Russia and Ukraine have differing opinions on what should happen to Crimea. Russia’s annexation of Ukraine’s Crimea in 2014 drew widespread international condemnation. Many countries, including the United States and the European Union, have imposed economic sanctions on Russia as a result of the annexation of Crimea, and the United Nations General Assembly has adopted a resolution affirming Ukraine’s territorial integrity and sovereignty over the peninsula.
Since then, Russia has maintained its dominance over the area, despite accusations of human rights abuses and the persecution of the Crimean Tatar minority from a number of nations and international groups. However, Ukraine has not recognised the annexation because it views Crimea as part of its territory. Russia and Ukraine, as well as Russia and the international community, continue to be at odds over this unresolved issue. It is important to note, however, that China has not taken a firm stance on the matter and has instead sought to preserve cordial relations with both Russia and Ukraine.
There are a number of factors that have prevented China from taking a firm stance on Russia and Ukraine’s dispute over Crimea’s status:
For diplomatic reasons, China may choose to take a neutral stance on the issue rather than antagonise either Russia or Ukraine, with whom it has significant economic and political ties. China is well-known for its “non-interference” policy in the internal affairs of other countries.
China has close economic and trade ties with both Russia and Ukraine, and it may be hesitant to take a firm stance on the issue for strategic reasons.
In terms of international politics, China may be hesitant to take a firm stance on the issue because of its permanent seat on the United Nations Security Council.
While China’s hesitance to take a firm stance on the status of Crimea may help it keep the peace with Russia and Ukraine and prevent it from being isolated by the rest of the international community, it could also pose security risks for countries on the border. The following are examples of possible dangers:
The situation could get worse if Russia and Ukraine interpret China’s non-interference policy as tacit approval of Russia’s annexation of Crimea, which would only heighten tensions between the two countries and encourage Russia to take even more aggressive measures in the region.
China’s ability to achieve its foreign policy goals could be hampered by a loss of trust if it is seen as not standing up for its own principles, especially when it comes to international law and the sovereignty of other countries.
China’s economy and trade relationships could suffer from economic sanctions if other countries view China’s non-interference policy as tacit approval of Russia’s annexation of Crimea.
Reputational harm: China risks being seen as less of a responsible player on the global stage if it is not seen as defending international law and principles.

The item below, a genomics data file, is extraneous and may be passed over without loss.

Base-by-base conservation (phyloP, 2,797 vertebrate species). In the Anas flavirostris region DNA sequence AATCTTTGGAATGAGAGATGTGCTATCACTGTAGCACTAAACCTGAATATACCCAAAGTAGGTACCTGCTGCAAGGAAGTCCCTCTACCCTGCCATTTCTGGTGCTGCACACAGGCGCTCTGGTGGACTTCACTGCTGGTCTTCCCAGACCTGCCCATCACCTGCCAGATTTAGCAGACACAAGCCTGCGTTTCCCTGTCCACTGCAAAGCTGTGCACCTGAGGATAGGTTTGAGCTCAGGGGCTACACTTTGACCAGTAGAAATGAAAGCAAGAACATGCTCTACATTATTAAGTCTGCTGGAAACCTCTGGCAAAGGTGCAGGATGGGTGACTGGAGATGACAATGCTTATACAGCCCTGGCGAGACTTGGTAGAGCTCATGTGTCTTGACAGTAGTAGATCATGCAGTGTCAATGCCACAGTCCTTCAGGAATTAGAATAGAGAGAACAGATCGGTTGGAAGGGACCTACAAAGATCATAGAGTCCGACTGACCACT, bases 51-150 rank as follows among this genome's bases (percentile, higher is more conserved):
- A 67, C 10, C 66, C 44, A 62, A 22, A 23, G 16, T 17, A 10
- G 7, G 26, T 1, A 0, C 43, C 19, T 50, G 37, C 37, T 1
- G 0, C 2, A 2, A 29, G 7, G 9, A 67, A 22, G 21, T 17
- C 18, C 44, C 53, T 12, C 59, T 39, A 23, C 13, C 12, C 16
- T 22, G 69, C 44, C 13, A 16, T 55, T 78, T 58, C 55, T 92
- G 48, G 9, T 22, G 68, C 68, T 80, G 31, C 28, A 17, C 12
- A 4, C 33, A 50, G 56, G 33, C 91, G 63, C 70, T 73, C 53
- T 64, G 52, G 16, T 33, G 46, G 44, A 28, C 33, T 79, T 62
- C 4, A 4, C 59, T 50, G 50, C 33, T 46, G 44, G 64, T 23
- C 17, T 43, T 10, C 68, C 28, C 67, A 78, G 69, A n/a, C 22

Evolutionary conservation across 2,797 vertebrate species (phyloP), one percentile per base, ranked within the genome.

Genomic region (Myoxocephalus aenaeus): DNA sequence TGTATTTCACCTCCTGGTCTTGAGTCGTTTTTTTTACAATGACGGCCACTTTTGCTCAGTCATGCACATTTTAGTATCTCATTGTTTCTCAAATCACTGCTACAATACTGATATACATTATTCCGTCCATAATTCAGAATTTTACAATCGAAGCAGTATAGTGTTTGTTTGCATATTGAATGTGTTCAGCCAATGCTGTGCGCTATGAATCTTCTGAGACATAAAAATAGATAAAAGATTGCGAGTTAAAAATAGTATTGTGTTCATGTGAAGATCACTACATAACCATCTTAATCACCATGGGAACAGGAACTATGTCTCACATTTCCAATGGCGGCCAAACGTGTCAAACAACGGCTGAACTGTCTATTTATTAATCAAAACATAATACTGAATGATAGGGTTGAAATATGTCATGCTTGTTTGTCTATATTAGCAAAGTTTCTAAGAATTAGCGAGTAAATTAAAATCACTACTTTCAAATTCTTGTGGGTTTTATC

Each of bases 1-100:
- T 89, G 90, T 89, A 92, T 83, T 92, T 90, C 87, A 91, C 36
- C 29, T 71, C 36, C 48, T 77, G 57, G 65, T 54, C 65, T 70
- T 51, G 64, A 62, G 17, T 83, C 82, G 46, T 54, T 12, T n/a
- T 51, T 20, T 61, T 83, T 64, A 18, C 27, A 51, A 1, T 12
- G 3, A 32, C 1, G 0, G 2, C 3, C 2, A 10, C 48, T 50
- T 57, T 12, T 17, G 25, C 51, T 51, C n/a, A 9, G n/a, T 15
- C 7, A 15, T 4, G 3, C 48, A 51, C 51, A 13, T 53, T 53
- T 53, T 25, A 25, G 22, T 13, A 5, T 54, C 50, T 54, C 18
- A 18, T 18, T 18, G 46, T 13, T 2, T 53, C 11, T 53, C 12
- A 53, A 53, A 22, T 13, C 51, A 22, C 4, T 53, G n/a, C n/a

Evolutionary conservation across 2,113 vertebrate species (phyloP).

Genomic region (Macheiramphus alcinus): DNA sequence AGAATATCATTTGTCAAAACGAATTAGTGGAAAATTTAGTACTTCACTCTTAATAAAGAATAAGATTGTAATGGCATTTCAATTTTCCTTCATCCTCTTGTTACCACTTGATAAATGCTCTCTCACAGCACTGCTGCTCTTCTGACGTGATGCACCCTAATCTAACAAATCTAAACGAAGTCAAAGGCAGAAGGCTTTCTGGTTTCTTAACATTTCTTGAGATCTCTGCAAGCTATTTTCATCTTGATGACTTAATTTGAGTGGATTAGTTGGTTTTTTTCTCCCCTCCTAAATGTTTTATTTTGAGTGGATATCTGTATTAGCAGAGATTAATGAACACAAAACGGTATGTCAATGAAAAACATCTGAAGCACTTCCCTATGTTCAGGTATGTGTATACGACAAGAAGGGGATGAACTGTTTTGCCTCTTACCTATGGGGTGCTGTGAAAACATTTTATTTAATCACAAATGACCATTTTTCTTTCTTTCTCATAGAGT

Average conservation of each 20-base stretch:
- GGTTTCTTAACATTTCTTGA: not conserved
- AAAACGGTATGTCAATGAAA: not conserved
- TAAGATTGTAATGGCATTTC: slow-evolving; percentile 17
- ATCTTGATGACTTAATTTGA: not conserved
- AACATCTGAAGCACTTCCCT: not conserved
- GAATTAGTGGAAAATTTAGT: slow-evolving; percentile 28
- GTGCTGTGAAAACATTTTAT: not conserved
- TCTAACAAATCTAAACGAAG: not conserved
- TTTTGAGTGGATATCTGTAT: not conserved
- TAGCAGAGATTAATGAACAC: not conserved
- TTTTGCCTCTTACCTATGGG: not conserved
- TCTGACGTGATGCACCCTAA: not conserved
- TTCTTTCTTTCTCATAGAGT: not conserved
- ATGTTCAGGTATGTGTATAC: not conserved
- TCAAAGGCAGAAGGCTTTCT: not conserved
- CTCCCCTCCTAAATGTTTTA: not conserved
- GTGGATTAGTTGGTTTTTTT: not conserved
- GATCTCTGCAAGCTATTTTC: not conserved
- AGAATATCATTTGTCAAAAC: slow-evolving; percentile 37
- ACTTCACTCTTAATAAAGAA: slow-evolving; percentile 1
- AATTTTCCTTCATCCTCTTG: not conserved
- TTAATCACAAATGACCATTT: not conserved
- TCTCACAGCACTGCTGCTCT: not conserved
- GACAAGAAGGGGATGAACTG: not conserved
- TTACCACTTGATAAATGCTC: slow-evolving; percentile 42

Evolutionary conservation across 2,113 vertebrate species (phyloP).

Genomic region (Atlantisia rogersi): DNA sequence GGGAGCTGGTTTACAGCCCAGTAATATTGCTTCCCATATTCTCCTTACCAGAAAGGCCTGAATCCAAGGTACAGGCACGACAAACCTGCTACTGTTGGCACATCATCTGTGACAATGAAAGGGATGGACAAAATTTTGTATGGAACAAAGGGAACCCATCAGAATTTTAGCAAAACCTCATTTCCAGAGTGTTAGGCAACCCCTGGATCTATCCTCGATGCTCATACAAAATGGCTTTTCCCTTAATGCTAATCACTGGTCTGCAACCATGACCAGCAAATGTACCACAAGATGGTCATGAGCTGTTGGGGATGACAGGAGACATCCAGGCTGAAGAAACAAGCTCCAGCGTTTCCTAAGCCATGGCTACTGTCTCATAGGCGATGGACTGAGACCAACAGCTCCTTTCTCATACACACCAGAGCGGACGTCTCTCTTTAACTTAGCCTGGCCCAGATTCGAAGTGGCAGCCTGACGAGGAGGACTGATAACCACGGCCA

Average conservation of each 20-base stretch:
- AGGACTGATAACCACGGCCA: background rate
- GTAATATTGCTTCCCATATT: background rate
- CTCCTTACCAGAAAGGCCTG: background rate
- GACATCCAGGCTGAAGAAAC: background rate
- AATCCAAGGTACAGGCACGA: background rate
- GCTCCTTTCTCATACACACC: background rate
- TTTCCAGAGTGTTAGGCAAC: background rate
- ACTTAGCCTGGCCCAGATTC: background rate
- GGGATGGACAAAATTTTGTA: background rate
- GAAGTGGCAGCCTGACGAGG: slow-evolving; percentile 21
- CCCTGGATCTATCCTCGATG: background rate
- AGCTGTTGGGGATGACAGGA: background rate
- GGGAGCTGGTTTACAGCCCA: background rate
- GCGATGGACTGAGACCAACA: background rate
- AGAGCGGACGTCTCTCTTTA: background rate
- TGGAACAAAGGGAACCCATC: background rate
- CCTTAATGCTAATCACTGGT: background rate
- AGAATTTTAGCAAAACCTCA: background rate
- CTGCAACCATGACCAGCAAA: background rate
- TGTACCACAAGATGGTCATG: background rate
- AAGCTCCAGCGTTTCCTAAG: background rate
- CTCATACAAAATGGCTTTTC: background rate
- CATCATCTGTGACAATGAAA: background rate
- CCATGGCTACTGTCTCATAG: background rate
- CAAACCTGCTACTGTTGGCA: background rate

Conflicts on the military front could threaten China’s security and stability if tensions between Russia and Ukraine continue to rise and Beijing is eventually forced to take a side.
Russia and Ukraine have been wrangling over Crimea’s status for years, and the dispute shows no signs of abating. Some potential answers to this problem are:
Russia and Ukraine, backed by the international community, could hold diplomatic talks to work out a compromise that preserves both countries’ independence and territorial integrity.
A third party international mediator, such as the United Nations, could be brought in to help facilitate negotiations and find a peaceful resolution to the conflict.
International economic sanctions could be used to encourage Russia to leave Crimea and respect Ukraine’s sovereignty if they are imposed on Russia.
If diplomatic efforts fail to resolve the issue, military intervention could be considered, but this would likely lead to a much more serious and prolonged conflict.
China’s participation in finding a solution to this problem could look like this:
China could show support for international law by respecting the sovereignty and territorial integrity of Ukraine.
China could play a mediating role in resolving the conflict by bringing Russia and Ukraine to the negotiating table.
Taking a stand: China could take a stand on the issue to demonstrate that it is a responsible stakeholder in the international community and that it respects the sovereignty and territorial integrity of other countries.
It’s important to note that the status of Crimea is an international issue that will require a concerted and multilateral effort to resolve, and that China could play a crucial role in this effort by being a responsible stakeholder and taking a stance on the issue. China is trying to keep up good relations with both Russia and Ukraine and avoid taking sides in this issue because it follows a policy of “One country, two systems,” which means it would not like to interfere in the internal affairs of other countries. As a result, China could be seen as not standing up for its own principles, especially when it comes to international law and the sovereignty of other countries, and as having no direct influence over the situation in Crimea.